I don’t always participate in The Broke and the Bookish’s Top 10 Challenge but this week’s challenge was too much fun to dismiss: Pick out 10 things that are related to books (but aren’t books) that you’d like to own. How fun is that? I’ll admit up front that I love shopping from indy artists, especially Etsy, so you’re going to find a ton of stuff on here is from Etsy, with links to purchase back to the artist’s Etsy store. That said, here’s my Top 10 for the week!   1. An original paper sculpture by Irving Harper Mr. Irving Harper works with paper as his medium and I think his sculptures of owls, architectural wonders and floor-to-ceiling sculptural columns. The photo is of a recent book released showing his sculptures. I encourage you to check out a copy and see the awesome stuff he’s doing. Oh, to be able to get frilly, pretty things … but where on earth would you display them? 2. A full weekend’s worth of Regency gowns and accoutrements …

Repost: Jane Austen Satire on Newsbiscuit

A positively delightful look at young ladies misadventures abroad and the perplexed coppers who must try to wrangle these ladies into some sense of order after “late nights spouting Mozart arias in the streets” (a paraphrase). Although this is clearly satire, a part of me (that wishes that ladies still wore sprigged muslin and talked prettily) would love this to be real. Alas, this is one fashion that has not come around again. I’ll keep waiting.

Shannon Hale Visits St. Louis

Wednesday night was the single best author event I have ever attended (sorry Gregory Maguire). There I was, a 30-something female reader going solo, surrounded by a large crowd of teenage girls and their parents, teachers, or youth group leaders.  Those girls were excited. Shannon was at St. Louis County Library (SLCL) Headquarters to promote her newest venture, Ever After High, which already has its own line of dolls (ala the Monster High variety), courtesy of Mattel.  In addition to answer the slew of questions from her (mostly) younger audience, Shannon treated us to her rap version of one of the songs in Ever After High. First off, I cannot believe how substantive the questions were coming in from such a young crowd.  These girls (as a whole) really knew Shannon Hale’s books and asked some great questions.  Maybe we had some future writers in the crowd. 😉 Shannon also revealed that she is a mother of four (including twins) and that (I think) this was her first time visiting STL.  Next stop on the list …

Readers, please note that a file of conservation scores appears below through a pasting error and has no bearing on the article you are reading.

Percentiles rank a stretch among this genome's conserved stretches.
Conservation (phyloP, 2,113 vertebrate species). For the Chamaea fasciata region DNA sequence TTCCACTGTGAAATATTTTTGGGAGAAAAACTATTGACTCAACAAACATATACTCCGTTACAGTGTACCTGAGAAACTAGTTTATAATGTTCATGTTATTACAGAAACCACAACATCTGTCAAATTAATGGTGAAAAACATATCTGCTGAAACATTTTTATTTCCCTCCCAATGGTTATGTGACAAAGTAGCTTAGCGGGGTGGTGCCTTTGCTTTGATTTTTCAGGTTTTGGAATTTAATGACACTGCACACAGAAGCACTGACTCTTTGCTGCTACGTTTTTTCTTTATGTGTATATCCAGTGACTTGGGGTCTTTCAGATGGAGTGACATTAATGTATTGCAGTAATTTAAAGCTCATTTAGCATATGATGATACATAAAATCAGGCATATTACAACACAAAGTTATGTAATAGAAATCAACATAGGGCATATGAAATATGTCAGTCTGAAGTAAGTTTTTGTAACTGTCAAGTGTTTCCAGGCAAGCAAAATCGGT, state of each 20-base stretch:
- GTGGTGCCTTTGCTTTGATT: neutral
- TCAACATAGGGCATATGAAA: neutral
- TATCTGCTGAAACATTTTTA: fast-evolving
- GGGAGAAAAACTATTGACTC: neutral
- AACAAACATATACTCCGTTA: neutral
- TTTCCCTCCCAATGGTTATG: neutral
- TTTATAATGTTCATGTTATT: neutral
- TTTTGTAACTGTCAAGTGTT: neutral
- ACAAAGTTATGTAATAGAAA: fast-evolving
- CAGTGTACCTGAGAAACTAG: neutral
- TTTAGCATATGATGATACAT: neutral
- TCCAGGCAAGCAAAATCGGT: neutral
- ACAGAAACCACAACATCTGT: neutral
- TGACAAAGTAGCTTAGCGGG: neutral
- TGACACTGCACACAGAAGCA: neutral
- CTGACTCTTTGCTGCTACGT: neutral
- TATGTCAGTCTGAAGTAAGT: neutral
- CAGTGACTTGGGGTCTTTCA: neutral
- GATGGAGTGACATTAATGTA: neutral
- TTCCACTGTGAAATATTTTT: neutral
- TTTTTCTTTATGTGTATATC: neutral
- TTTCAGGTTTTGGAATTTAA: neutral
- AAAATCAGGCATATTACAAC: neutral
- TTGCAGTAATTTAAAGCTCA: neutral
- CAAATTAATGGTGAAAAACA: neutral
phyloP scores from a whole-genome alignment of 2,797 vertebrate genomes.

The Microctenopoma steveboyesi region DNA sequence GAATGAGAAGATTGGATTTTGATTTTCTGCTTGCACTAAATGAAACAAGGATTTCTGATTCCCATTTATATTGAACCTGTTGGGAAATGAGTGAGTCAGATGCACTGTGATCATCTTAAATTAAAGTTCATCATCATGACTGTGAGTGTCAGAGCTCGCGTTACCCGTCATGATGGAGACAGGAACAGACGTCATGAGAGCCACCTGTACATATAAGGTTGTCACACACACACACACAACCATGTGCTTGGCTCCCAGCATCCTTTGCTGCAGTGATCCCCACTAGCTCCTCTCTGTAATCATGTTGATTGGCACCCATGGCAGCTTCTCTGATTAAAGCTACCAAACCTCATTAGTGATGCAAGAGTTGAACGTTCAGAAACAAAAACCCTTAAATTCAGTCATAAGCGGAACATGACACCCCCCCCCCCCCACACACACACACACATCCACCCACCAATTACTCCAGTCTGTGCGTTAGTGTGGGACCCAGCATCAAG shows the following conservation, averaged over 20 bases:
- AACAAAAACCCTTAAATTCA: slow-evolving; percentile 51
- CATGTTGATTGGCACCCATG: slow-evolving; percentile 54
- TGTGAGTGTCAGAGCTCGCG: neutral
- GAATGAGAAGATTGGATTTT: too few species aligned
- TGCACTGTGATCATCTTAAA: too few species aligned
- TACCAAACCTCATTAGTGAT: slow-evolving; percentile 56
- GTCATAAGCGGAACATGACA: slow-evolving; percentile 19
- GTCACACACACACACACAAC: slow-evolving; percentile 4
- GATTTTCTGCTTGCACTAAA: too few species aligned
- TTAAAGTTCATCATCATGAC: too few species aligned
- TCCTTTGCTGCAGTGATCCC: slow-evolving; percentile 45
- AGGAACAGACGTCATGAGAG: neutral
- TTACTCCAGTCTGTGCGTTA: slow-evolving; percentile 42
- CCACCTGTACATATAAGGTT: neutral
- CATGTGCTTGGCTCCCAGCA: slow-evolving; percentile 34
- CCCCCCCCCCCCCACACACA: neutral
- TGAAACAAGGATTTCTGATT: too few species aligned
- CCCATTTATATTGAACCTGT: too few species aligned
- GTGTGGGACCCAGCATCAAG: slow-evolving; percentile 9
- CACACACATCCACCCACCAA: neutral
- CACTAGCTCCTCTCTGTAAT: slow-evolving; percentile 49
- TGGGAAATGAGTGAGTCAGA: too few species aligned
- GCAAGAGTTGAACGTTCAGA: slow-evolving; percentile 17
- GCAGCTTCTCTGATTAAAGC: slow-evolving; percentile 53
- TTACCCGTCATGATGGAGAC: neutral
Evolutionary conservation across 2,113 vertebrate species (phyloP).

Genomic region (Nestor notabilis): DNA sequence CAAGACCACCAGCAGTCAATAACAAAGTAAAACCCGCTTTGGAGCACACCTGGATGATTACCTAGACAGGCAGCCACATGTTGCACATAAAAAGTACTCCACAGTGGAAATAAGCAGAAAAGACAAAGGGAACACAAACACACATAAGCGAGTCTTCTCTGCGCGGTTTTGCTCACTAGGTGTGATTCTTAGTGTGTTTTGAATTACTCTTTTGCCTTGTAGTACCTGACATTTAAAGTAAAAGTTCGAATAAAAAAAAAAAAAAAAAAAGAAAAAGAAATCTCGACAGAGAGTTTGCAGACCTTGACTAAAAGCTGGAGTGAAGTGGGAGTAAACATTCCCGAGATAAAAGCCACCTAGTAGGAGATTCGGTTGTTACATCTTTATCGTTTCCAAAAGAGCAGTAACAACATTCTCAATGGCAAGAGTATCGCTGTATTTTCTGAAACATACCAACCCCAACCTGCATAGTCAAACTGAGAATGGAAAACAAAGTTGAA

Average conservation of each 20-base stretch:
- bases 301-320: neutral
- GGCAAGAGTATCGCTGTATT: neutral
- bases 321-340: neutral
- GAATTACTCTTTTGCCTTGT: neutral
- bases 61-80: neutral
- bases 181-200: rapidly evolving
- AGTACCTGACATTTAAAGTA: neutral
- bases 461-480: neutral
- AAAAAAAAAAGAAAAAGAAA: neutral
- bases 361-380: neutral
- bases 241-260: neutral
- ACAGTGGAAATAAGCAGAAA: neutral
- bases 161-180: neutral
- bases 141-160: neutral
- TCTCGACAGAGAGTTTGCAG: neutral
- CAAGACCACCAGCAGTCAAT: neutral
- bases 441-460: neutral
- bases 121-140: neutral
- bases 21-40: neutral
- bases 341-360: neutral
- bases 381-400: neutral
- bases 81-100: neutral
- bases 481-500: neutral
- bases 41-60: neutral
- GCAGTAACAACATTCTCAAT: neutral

More Thoughts on Gatsby For a New Generation

The Great Gatsby follows Fitzgerald-like, would-be writer Nick Carraway as he leaves the Midwest and comes to New York City in the spring of 1922, an era of loosening morals, glittering jazz and bootleg kings. Chasing his own American Dream, Nick lands next door to a mysterious, party-giving millionaire, Jay Gatsby, and across the bay from his cousin Daisy and her philandering, blue-blooded husband Tom Buchanan. It is thus that Nick is drawn into the captivating world of the super rich, their illusions, loves and deceits. As Nick bears witness, within and without the world he inhabits, he pens a tale of impossible love, incorruptible dreams and high-octane tragedy, and holds a mirror to our own modern times and struggles. ( description) Story As a first-person narrated story, there are some changes that are necessary to the change of medium from book to film. Perhaps the most noticeable alteration is the framing device used to explain Nick Carraway’s narration of the events of that fateful summer on West Egg. I’m not a big fan of …

10 Books on My Fall 2013 TBR List

The idea for this post came from: The Broke and the Bookish This fall I am making more of an attempt to read outside of my genre embracing some horror and mysteries as well as start to try and keep up with my husband’s extensive reading list. Since my husband is reading some of the classics, I will be too! (I hope…) So this fall has a bit of a mishmash of genres that goes all over the place.  Check out the list below and let me know what your fall must-reads list is. I’ll be grabbing a cuppa before I start. Ready? Okay! 1.) The Great Gatsby by F. Scott Fitzgerald I just saw the gorgeous reinterpretation by Baz Luhrmann starring Leonardo DiCaprio and Carey Mulligan.  Lovely, lovely, lovely.  I’ve read The Great Gatsby waaaay back in high school but since it’s on my husband’s list for the fall, and it’s been well over 10 years since I’ve read it (cough), I guess it’s time again. I’ll never forget the narrator, Nick Carraway who …